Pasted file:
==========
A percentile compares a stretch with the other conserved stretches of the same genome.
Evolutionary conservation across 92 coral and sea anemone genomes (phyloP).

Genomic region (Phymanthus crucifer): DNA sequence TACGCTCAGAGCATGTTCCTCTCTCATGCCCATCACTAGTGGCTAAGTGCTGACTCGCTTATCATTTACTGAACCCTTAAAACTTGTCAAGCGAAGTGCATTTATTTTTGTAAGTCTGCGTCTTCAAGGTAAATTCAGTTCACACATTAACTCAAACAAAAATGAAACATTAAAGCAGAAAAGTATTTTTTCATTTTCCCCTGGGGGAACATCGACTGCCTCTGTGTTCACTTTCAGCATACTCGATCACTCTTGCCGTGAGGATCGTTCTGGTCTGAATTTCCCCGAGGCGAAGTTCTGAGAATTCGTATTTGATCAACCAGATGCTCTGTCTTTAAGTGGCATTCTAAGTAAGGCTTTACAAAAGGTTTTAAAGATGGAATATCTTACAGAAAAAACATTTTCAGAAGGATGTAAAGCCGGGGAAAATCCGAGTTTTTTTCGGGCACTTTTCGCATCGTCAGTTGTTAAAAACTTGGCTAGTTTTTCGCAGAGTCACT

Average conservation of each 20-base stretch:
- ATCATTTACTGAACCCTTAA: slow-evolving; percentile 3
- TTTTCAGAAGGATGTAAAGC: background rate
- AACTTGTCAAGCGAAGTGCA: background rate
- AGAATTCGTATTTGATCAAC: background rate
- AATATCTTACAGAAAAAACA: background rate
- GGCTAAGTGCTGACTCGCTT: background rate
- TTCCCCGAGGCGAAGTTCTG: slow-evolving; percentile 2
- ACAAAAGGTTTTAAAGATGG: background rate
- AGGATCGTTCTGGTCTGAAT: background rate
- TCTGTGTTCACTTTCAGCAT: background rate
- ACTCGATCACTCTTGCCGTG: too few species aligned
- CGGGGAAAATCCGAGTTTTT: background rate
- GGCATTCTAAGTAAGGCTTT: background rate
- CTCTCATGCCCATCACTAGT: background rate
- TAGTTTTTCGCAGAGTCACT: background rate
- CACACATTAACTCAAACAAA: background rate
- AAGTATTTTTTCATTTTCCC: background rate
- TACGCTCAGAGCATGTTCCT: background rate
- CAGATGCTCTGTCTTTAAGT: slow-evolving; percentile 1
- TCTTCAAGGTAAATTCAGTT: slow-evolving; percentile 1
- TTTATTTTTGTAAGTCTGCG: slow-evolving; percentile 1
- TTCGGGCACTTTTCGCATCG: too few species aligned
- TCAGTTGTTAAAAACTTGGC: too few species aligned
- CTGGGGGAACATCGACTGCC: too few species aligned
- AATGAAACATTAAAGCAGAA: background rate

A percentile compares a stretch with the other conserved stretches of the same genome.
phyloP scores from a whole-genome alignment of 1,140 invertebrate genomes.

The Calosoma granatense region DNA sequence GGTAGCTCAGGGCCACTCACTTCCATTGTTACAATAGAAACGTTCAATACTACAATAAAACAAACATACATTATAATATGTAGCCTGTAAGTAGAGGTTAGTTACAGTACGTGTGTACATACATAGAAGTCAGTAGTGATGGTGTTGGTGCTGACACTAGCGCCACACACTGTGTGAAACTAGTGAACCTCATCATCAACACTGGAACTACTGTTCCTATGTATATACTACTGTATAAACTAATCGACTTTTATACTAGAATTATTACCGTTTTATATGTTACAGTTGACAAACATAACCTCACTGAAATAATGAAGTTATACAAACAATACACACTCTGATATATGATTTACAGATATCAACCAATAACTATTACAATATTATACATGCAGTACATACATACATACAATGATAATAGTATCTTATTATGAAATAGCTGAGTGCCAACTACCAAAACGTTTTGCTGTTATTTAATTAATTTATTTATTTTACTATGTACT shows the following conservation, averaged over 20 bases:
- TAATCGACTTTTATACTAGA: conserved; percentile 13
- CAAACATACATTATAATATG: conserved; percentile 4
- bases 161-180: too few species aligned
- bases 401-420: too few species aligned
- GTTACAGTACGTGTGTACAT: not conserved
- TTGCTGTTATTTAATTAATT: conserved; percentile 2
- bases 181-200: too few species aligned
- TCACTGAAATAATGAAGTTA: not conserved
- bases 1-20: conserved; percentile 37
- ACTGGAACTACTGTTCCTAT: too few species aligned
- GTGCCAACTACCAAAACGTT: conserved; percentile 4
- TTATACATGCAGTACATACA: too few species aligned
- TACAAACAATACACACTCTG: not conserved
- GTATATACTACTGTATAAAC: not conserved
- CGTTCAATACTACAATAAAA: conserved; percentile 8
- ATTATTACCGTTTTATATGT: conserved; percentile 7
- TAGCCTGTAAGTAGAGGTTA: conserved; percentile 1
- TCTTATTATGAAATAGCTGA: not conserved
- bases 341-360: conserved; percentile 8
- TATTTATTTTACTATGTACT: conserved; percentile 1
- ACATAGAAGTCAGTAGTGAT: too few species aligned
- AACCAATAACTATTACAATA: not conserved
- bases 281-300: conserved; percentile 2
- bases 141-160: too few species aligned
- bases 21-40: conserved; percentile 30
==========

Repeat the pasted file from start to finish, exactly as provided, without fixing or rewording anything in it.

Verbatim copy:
A percentile compares a stretch with the other conserved stretches of the same genome.
Evolutionary conservation across 92 coral and sea anemone genomes (phyloP).

Genomic region (Phymanthus crucifer): DNA sequence TACGCTCAGAGCATGTTCCTCTCTCATGCCCATCACTAGTGGCTAAGTGCTGACTCGCTTATCATTTACTGAACCCTTAAAACTTGTCAAGCGAAGTGCATTTATTTTTGTAAGTCTGCGTCTTCAAGGTAAATTCAGTTCACACATTAACTCAAACAAAAATGAAACATTAAAGCAGAAAAGTATTTTTTCATTTTCCCCTGGGGGAACATCGACTGCCTCTGTGTTCACTTTCAGCATACTCGATCACTCTTGCCGTGAGGATCGTTCTGGTCTGAATTTCCCCGAGGCGAAGTTCTGAGAATTCGTATTTGATCAACCAGATGCTCTGTCTTTAAGTGGCATTCTAAGTAAGGCTTTACAAAAGGTTTTAAAGATGGAATATCTTACAGAAAAAACATTTTCAGAAGGATGTAAAGCCGGGGAAAATCCGAGTTTTTTTCGGGCACTTTTCGCATCGTCAGTTGTTAAAAACTTGGCTAGTTTTTCGCAGAGTCACT

Average conservation of each 20-base stretch:
- ATCATTTACTGAACCCTTAA: slow-evolving; percentile 3
- TTTTCAGAAGGATGTAAAGC: background rate
- AACTTGTCAAGCGAAGTGCA: background rate
- AGAATTCGTATTTGATCAAC: background rate
- AATATCTTACAGAAAAAACA: background rate
- GGCTAAGTGCTGACTCGCTT: background rate
- TTCCCCGAGGCGAAGTTCTG: slow-evolving; percentile 2
- ACAAAAGGTTTTAAAGATGG: background rate
- AGGATCGTTCTGGTCTGAAT: background rate
- TCTGTGTTCACTTTCAGCAT: background rate
- ACTCGATCACTCTTGCCGTG: too few species aligned
- CGGGGAAAATCCGAGTTTTT: background rate
- GGCATTCTAAGTAAGGCTTT: background rate
- CTCTCATGCCCATCACTAGT: background rate
- TAGTTTTTCGCAGAGTCACT: background rate
- CACACATTAACTCAAACAAA: background rate
- AAGTATTTTTTCATTTTCCC: background rate
- TACGCTCAGAGCATGTTCCT: background rate
- CAGATGCTCTGTCTTTAAGT: slow-evolving; percentile 1
- TCTTCAAGGTAAATTCAGTT: slow-evolving; percentile 1
- TTTATTTTTGTAAGTCTGCG: slow-evolving; percentile 1
- TTCGGGCACTTTTCGCATCG: too few species aligned
- TCAGTTGTTAAAAACTTGGC: too few species aligned
- CTGGGGGAACATCGACTGCC: too few species aligned
- AATGAAACATTAAAGCAGAA: background rate

A percentile compares a stretch with the other conserved stretches of the same genome.
phyloP scores from a whole-genome alignment of 1,140 invertebrate genomes.

The Calosoma granatense region DNA sequence GGTAGCTCAGGGCCACTCACTTCCATTGTTACAATAGAAACGTTCAATACTACAATAAAACAAACATACATTATAATATGTAGCCTGTAAGTAGAGGTTAGTTACAGTACGTGTGTACATACATAGAAGTCAGTAGTGATGGTGTTGGTGCTGACACTAGCGCCACACACTGTGTGAAACTAGTGAACCTCATCATCAACACTGGAACTACTGTTCCTATGTATATACTACTGTATAAACTAATCGACTTTTATACTAGAATTATTACCGTTTTATATGTTACAGTTGACAAACATAACCTCACTGAAATAATGAAGTTATACAAACAATACACACTCTGATATATGATTTACAGATATCAACCAATAACTATTACAATATTATACATGCAGTACATACATACATACAATGATAATAGTATCTTATTATGAAATAGCTGAGTGCCAACTACCAAAACGTTTTGCTGTTATTTAATTAATTTATTTATTTTACTATGTACT shows the following conservation, averaged over 20 bases:
- TAATCGACTTTTATACTAGA: conserved; percentile 13
- CAAACATACATTATAATATG: conserved; percentile 4
- bases 161-180: too few species aligned
- bases 401-420: too few species aligned
- GTTACAGTACGTGTGTACAT: not conserved
- TTGCTGTTATTTAATTAATT: conserved; percentile 2
- bases 181-200: too few species aligned
- TCACTGAAATAATGAAGTTA: not conserved
- bases 1-20: conserved; percentile 37
- ACTGGAACTACTGTTCCTAT: too few species aligned
- GTGCCAACTACCAAAACGTT: conserved; percentile 4
- TTATACATGCAGTACATACA: too few species aligned
- TACAAACAATACACACTCTG: not conserved
- GTATATACTACTGTATAAAC: not conserved
- CGTTCAATACTACAATAAAA: conserved; percentile 8
- ATTATTACCGTTTTATATGT: conserved; percentile 7
- TAGCCTGTAAGTAGAGGTTA: conserved; percentile 1
- TCTTATTATGAAATAGCTGA: not conserved
- bases 341-360: conserved; percentile 8
- TATTTATTTTACTATGTACT: conserved; percentile 1
- ACATAGAAGTCAGTAGTGAT: too few species aligned
- AACCAATAACTATTACAATA: not conserved
- bases 281-300: conserved; percentile 2
- bases 141-160: too few species aligned
- bases 21-40: conserved; percentile 30